Bruce Rauner became a Republican rock star when he unseated a Democratic governor in left-leaning Illinois, pledging to run Barack Obama’s home state in the mold of GOP darlings Scott Walker and Mitch Daniels. But as he takes office this month, many are wondering: Can he deliver on the hype?
There are reasons to believe the answer is no, and that Rauner’s victories may have ended on Election Day. Unlike Walker in Wisconsin and Daniels in Indiana — governors Rauner has called his role models — he inherits a state with deep financial problems and a Legislature that’s overwhelmingly Democratic. That could make achieving his top priorities, such as closing the state’s multibillion-dollar budget hole and switching public employees to a 401k-style retirement system, far more difficult.
But Rauner and others insist that Illinois’ first divided government in more than a decade won’t mean four years of gridlock, but rather produce the kind of chemistry needed to end years of legislative near-paralysis.
If so, Illinois could be a notable outlier in an increasingly polarized nation of red and blue states, and could also help Republicans solve the mystery of how to become relevant again in a place that’s been trending strongly Democratic.
“People have cherry picked (businesses) from us and laughed at us for many years,” said Republican state Sen. Bill Brady. “I think now people are looking at us with a cautious but also optimistic eye.”
Heightening Rauner’s predicament is Illinois’ history of putting off major issues that other states tackled during the recession. Thus, the state now has the nation’s worst-funded public pension system, slower-than-average job growth, billions in unpaid bills and the worst credit rating.
The political dynamic is now changed, either for better or worse.
With a Republican in the governor’s office, GOP lawmakers will at least have an incentive — some would say mandate — to put “yes” votes on major initiatives rather than just uniformly opposing, and Democrats may have to compromise more.
“I think they’ll be very productive,” said former Illinois Republican Party Chairman Pat Brady.
But first, Rauner has fences to mend. The multimillionaire private equity investor spent the year-long campaign ripping Democratic Gov. Pat Quinn and the powerful leaders of the Illinois House and Senate, calling them “career politicians” who drove the state into a “death spiral.”
Rauner, House Speaker Michael Madigan and Senate President John Cullerton made nice during a two-hour meeting shortly after Election Day. Rauner also been calling every member of the Legislature, saying he wants to get to know each one personally.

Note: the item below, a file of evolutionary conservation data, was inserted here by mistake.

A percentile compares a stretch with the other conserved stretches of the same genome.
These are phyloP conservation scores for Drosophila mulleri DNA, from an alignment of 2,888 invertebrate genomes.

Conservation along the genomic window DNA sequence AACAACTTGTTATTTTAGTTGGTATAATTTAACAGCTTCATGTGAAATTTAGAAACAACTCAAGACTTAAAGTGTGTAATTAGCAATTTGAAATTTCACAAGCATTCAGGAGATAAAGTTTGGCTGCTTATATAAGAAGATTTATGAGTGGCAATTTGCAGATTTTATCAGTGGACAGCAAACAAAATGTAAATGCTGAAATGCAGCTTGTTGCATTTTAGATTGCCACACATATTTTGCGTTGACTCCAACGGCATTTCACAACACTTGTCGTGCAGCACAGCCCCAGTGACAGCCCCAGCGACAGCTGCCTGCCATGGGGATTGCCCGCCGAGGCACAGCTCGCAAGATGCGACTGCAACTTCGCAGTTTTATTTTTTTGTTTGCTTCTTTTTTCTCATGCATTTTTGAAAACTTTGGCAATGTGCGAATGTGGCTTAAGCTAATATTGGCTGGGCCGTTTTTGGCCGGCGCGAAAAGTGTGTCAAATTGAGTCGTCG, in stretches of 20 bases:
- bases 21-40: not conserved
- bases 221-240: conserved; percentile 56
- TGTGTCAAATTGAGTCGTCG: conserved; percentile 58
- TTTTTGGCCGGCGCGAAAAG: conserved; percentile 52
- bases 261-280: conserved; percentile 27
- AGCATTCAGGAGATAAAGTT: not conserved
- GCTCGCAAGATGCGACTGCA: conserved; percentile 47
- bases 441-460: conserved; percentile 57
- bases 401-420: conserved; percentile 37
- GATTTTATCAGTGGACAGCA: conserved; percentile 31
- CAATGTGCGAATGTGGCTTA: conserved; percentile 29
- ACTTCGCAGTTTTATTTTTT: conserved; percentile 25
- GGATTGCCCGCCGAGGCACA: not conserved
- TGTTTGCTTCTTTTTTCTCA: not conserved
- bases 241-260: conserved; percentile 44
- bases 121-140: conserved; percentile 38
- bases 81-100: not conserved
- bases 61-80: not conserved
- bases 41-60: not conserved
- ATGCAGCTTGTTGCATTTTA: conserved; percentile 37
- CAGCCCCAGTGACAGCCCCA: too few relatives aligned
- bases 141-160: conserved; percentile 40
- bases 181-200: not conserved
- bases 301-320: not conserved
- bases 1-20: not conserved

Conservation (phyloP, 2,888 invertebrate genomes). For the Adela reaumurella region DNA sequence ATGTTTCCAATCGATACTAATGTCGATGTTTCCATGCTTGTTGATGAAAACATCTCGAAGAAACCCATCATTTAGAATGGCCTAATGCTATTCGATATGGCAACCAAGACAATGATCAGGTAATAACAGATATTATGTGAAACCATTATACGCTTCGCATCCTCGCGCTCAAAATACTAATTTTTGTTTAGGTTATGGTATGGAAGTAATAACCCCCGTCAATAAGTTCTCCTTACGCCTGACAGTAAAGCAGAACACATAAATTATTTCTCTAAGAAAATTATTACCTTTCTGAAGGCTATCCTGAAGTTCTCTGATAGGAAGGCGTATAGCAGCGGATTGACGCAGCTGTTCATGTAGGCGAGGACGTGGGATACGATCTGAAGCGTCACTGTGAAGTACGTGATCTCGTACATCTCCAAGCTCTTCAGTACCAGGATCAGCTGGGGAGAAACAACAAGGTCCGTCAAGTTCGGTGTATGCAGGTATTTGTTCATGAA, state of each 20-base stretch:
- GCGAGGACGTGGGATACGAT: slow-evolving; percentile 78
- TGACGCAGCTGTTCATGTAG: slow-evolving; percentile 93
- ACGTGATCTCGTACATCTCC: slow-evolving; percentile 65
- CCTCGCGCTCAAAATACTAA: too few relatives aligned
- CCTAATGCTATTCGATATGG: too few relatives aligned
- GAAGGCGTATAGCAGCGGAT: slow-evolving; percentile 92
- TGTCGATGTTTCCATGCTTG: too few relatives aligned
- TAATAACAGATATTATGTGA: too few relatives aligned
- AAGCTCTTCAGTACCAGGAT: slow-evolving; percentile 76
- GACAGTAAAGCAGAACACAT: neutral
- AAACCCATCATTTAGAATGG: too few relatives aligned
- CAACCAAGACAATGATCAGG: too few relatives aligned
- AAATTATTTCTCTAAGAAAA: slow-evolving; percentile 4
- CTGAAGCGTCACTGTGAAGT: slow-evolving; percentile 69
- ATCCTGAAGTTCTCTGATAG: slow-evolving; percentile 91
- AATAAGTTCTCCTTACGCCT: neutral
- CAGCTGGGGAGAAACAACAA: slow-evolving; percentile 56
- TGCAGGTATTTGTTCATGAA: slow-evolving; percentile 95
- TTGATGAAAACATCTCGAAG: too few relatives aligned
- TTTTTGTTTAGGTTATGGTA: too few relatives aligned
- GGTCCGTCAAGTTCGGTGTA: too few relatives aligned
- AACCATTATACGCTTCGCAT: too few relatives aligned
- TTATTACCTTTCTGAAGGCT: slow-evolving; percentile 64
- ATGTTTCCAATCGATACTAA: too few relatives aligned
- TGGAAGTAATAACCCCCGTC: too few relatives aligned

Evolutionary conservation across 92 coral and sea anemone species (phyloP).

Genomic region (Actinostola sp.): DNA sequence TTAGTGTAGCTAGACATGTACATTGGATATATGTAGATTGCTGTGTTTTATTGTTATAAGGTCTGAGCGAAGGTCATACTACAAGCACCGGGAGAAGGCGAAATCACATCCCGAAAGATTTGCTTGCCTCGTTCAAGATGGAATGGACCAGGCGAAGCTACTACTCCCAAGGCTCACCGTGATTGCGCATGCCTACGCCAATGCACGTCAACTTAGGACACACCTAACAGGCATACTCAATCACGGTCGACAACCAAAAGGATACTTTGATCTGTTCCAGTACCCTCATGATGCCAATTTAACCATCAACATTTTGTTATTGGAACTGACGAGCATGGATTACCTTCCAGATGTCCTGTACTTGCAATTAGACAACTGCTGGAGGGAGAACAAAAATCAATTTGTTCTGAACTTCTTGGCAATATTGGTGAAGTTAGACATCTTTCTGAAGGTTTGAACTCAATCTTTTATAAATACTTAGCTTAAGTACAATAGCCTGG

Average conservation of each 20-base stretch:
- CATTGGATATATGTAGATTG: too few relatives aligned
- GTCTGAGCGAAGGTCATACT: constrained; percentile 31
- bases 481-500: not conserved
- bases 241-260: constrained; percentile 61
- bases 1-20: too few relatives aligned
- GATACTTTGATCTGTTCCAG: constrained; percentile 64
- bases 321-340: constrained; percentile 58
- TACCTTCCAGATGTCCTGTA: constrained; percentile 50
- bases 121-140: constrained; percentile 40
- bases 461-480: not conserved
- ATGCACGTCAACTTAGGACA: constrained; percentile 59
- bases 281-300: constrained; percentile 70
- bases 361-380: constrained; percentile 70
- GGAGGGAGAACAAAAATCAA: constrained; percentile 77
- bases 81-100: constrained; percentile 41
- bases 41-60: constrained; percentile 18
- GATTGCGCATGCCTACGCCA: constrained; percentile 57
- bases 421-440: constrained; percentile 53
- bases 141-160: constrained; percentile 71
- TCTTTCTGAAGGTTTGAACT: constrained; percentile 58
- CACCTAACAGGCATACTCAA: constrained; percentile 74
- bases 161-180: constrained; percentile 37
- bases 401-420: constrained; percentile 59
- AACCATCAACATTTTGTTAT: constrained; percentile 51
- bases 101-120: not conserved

Many are skeptical. Among them are labor leaders, several of whom Rauner singled out by name during the campaign as contributing to the state’s financial ruin. The unions are gearing up for a fight should Rauner move to weaken their bargaining power, as Daniels and Walker did in Indiana and Wisconsin.
“Bruce Rauner has made it very clear he’s very hostile to organized labor,” said Tom Balanoff, president of the Service Employees International Union Local 1.
Yet Balanoff, who was one of those Rauner accused of “owning” state government and the Democratic Party, said his union has worked with GOP governors in the past.
Rauner himself has seemed to be lowering expectations. After telling voters during the campaign he had a plan to simultaneously lower taxes and increase spending for education, he now says the state’s finances are far worse than he was led to believe. It could be a way to give himself some wiggle room while pinning blame for unkept promises on the Democrats who preceded him.
Kirk Dillard, a former top GOP state senator, said Rauner could also benefit from his friendship with Chicago Mayor Rahm Emanuel, a relationship nurtured during Emanuel’s pre-mayoral days as an investment banker.
The state’s biggest city controls “a huge block of (Democratic) votes” in the General Assembly, noted Dillard, who added that Quinn and his Democratic predecessor, now-imprisoned ex-Gov. Rod Blagojevich, had rockier relationships with City Hall.
“That’s a huge plus” for Rauner, Dillard said.
And while both Democrats and Republicans wonder if Rauner will be in over his head because he’s never held public office before, supporters say he’s navigated state and local government in pushing education reform, working sometimes with Emanuel on the issue. After a recent governors’ session at the White House, Rauner noted that it wasn’t his first visit, telling reporters he’s “known a number of presidents.”
Dillard says he is realistic about what Rauner can accomplish.
“Gov. Rauner needs to keep his commitments to voters,” Dillard said. “And if he can’t deliver on all of them, he needs to make it clear that it’s the Democrats that are preventing him from doing so.”
SARA BURNETT, Associated Press